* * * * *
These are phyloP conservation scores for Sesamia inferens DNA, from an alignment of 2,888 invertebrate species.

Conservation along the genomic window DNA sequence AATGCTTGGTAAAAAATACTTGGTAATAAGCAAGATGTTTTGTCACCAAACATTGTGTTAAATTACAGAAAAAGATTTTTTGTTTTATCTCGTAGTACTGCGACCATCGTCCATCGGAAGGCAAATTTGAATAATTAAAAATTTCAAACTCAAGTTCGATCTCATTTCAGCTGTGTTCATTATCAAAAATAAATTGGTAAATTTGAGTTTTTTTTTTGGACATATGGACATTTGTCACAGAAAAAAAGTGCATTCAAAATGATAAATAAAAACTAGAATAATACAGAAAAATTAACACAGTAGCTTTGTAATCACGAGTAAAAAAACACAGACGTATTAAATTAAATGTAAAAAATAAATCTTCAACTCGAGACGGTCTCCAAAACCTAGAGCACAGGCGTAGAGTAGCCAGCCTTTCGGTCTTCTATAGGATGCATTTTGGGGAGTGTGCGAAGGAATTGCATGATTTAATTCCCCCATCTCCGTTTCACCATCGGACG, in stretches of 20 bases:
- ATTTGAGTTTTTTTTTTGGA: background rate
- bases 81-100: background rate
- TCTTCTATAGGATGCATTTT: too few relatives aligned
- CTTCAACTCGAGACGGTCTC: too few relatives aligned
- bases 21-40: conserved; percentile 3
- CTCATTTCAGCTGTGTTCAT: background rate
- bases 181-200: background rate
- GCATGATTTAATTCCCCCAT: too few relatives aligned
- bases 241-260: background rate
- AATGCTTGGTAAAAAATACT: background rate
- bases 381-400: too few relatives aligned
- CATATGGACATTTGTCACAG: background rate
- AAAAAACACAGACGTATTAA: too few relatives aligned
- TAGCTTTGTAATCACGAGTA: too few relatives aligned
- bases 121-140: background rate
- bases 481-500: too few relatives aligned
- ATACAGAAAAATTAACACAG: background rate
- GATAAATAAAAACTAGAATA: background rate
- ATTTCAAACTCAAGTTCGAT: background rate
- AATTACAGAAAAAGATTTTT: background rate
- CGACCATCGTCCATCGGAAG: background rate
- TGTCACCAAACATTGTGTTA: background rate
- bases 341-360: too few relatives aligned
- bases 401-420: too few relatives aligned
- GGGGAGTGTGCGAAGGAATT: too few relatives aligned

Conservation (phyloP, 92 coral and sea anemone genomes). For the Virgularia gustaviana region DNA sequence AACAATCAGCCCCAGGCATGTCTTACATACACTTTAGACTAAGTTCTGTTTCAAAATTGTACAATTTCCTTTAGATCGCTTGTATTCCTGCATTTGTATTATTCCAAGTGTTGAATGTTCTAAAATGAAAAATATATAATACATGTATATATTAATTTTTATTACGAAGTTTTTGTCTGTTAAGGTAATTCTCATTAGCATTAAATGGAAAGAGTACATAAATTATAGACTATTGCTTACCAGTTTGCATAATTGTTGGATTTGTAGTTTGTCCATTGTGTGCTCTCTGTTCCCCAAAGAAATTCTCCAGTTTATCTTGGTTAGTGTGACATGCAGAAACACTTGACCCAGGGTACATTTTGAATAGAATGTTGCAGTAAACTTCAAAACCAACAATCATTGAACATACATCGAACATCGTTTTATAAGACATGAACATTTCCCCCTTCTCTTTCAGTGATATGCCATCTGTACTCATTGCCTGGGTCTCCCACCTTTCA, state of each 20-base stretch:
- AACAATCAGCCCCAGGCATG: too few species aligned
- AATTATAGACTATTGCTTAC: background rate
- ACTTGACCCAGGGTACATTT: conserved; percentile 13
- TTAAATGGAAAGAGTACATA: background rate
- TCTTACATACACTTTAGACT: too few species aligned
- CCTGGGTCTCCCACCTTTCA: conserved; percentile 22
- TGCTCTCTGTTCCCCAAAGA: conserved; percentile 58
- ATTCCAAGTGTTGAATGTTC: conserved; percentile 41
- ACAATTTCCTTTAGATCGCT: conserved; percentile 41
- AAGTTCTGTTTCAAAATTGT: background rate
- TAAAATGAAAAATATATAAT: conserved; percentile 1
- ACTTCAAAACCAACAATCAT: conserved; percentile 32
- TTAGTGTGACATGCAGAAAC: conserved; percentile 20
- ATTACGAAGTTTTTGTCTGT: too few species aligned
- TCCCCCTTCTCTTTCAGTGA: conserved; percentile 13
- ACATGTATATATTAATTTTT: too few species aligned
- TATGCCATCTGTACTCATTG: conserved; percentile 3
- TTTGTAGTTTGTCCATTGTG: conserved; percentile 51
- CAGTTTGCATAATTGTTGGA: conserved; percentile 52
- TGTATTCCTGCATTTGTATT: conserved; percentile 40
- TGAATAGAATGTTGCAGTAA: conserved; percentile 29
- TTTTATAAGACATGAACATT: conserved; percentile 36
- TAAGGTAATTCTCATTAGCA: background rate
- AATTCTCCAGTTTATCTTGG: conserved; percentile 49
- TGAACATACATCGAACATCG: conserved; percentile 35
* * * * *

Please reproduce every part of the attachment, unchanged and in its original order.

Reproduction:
These are phyloP conservation scores for Sesamia inferens DNA, from an alignment of 2,888 invertebrate species.

Conservation along the genomic window DNA sequence AATGCTTGGTAAAAAATACTTGGTAATAAGCAAGATGTTTTGTCACCAAACATTGTGTTAAATTACAGAAAAAGATTTTTTGTTTTATCTCGTAGTACTGCGACCATCGTCCATCGGAAGGCAAATTTGAATAATTAAAAATTTCAAACTCAAGTTCGATCTCATTTCAGCTGTGTTCATTATCAAAAATAAATTGGTAAATTTGAGTTTTTTTTTTGGACATATGGACATTTGTCACAGAAAAAAAGTGCATTCAAAATGATAAATAAAAACTAGAATAATACAGAAAAATTAACACAGTAGCTTTGTAATCACGAGTAAAAAAACACAGACGTATTAAATTAAATGTAAAAAATAAATCTTCAACTCGAGACGGTCTCCAAAACCTAGAGCACAGGCGTAGAGTAGCCAGCCTTTCGGTCTTCTATAGGATGCATTTTGGGGAGTGTGCGAAGGAATTGCATGATTTAATTCCCCCATCTCCGTTTCACCATCGGACG, in stretches of 20 bases:
- ATTTGAGTTTTTTTTTTGGA: background rate
- bases 81-100: background rate
- TCTTCTATAGGATGCATTTT: too few relatives aligned
- CTTCAACTCGAGACGGTCTC: too few relatives aligned
- bases 21-40: conserved; percentile 3
- CTCATTTCAGCTGTGTTCAT: background rate
- bases 181-200: background rate
- GCATGATTTAATTCCCCCAT: too few relatives aligned
- bases 241-260: background rate
- AATGCTTGGTAAAAAATACT: background rate
- bases 381-400: too few relatives aligned
- CATATGGACATTTGTCACAG: background rate
- AAAAAACACAGACGTATTAA: too few relatives aligned
- TAGCTTTGTAATCACGAGTA: too few relatives aligned
- bases 121-140: background rate
- bases 481-500: too few relatives aligned
- ATACAGAAAAATTAACACAG: background rate
- GATAAATAAAAACTAGAATA: background rate
- ATTTCAAACTCAAGTTCGAT: background rate
- AATTACAGAAAAAGATTTTT: background rate
- CGACCATCGTCCATCGGAAG: background rate
- TGTCACCAAACATTGTGTTA: background rate
- bases 341-360: too few relatives aligned
- bases 401-420: too few relatives aligned
- GGGGAGTGTGCGAAGGAATT: too few relatives aligned

Conservation (phyloP, 92 coral and sea anemone genomes). For the Virgularia gustaviana region DNA sequence AACAATCAGCCCCAGGCATGTCTTACATACACTTTAGACTAAGTTCTGTTTCAAAATTGTACAATTTCCTTTAGATCGCTTGTATTCCTGCATTTGTATTATTCCAAGTGTTGAATGTTCTAAAATGAAAAATATATAATACATGTATATATTAATTTTTATTACGAAGTTTTTGTCTGTTAAGGTAATTCTCATTAGCATTAAATGGAAAGAGTACATAAATTATAGACTATTGCTTACCAGTTTGCATAATTGTTGGATTTGTAGTTTGTCCATTGTGTGCTCTCTGTTCCCCAAAGAAATTCTCCAGTTTATCTTGGTTAGTGTGACATGCAGAAACACTTGACCCAGGGTACATTTTGAATAGAATGTTGCAGTAAACTTCAAAACCAACAATCATTGAACATACATCGAACATCGTTTTATAAGACATGAACATTTCCCCCTTCTCTTTCAGTGATATGCCATCTGTACTCATTGCCTGGGTCTCCCACCTTTCA, state of each 20-base stretch:
- AACAATCAGCCCCAGGCATG: too few species aligned
- AATTATAGACTATTGCTTAC: background rate
- ACTTGACCCAGGGTACATTT: conserved; percentile 13
- TTAAATGGAAAGAGTACATA: background rate
- TCTTACATACACTTTAGACT: too few species aligned
- CCTGGGTCTCCCACCTTTCA: conserved; percentile 22
- TGCTCTCTGTTCCCCAAAGA: conserved; percentile 58
- ATTCCAAGTGTTGAATGTTC: conserved; percentile 41
- ACAATTTCCTTTAGATCGCT: conserved; percentile 41
- AAGTTCTGTTTCAAAATTGT: background rate
- TAAAATGAAAAATATATAAT: conserved; percentile 1
- ACTTCAAAACCAACAATCAT: conserved; percentile 32
- TTAGTGTGACATGCAGAAAC: conserved; percentile 20
- ATTACGAAGTTTTTGTCTGT: too few species aligned
- TCCCCCTTCTCTTTCAGTGA: conserved; percentile 13
- ACATGTATATATTAATTTTT: too few species aligned
- TATGCCATCTGTACTCATTG: conserved; percentile 3
- TTTGTAGTTTGTCCATTGTG: conserved; percentile 51
- CAGTTTGCATAATTGTTGGA: conserved; percentile 52
- TGTATTCCTGCATTTGTATT: conserved; percentile 40
- TGAATAGAATGTTGCAGTAA: conserved; percentile 29
- TTTTATAAGACATGAACATT: conserved; percentile 36
- TAAGGTAATTCTCATTAGCA: background rate
- AATTCTCCAGTTTATCTTGG: conserved; percentile 49
- TGAACATACATCGAACATCG: conserved; percentile 35